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Breakfast Time


Daniel Stainsby

This month marks the 40th anniversary of breakfast television launching in the UK. The BBC’s Breakfast Time programme was first to air on January 17th 1983, followed by ITV’s TVam, which launched with Daybreak and Good Morning Britain at the start of February 1983. Next came Sky News Sunrise, which first broadcast in February 1989, and The Channel Four Daily, Channel 4's unsuccessful first foray into breakfast television (succeeded by The Big Breakfast in September 1992).

In the intervening decades there have been a few challenges and hiccups. For example, the “Great Storm” of 1987 knocked out power to both Breakfast Time and TVam’s studios. A fire in 2002 destroyed the Lock Keeper's Cottage, the building used for the Big Breakfast house. Whilst, more recently, in November, BBC Breakfast picked the wrong moment to cut to rugby legend, now fundraising marathon runner, Kevin Sinfield, just as he chose to take a break from his latest challenge to urinate on the side of the road. But by and large, breakfast television has enjoyed enduring success.

My earliest memory of breakfast television is when my father made his one and only appearance on the TVam sofa, back in the late 80s. Having been warned against too much gesticulating, he chose to sit on hands for the entirety of the interview. As such, whilst delivering what I’m sure would have been expert insight as to what was happening with the stock market at the time, he took on the air of a naughty schoolboy being reprimanded. He also corrected the presenter’s summary of what he said during his wrap up. Strange he was never invited back.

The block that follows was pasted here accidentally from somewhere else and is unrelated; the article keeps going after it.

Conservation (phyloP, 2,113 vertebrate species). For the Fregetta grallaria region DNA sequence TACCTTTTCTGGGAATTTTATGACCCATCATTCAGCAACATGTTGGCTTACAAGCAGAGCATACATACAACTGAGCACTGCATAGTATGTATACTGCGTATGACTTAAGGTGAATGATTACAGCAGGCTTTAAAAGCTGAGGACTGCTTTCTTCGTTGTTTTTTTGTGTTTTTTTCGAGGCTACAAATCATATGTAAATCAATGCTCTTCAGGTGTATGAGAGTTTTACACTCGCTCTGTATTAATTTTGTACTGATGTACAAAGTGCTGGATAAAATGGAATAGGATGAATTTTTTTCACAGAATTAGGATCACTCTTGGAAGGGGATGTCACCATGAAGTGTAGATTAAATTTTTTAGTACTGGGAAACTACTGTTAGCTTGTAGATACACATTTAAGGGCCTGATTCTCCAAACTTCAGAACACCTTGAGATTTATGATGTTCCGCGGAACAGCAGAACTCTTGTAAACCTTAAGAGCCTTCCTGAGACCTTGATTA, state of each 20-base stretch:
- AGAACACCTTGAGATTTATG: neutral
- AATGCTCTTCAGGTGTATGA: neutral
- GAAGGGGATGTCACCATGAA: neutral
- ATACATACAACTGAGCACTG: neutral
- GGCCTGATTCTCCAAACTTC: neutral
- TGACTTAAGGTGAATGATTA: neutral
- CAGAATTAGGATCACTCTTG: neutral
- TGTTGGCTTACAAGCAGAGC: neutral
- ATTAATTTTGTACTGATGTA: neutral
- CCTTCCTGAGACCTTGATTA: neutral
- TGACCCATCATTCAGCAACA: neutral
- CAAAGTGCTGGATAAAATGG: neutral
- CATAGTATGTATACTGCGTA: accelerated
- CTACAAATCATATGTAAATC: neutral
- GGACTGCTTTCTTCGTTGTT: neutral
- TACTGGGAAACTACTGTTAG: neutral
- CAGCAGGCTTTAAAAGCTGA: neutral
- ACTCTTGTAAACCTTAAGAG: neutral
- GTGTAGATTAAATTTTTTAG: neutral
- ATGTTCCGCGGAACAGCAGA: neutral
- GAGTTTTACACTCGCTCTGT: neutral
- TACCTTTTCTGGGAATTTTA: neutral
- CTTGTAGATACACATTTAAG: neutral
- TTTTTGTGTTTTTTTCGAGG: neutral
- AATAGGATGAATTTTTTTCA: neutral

Hiccups and muted gestures aside, breakfast TV is in good health. BARB figures show approximately 1.2m tuning into BBC Breakfast and 500K watching ITV’s Good Morning Britain. With these audience numbers and given the timing in the day, these programmes are unsurprisingly key targets for many PR professionals looking to reach and influence vast audiences. 

So, in the (slightly misquoted) words of Alan Partridge, if you’ve got time to give breakfast time your time, then it’s time to spend your time making this time a good time.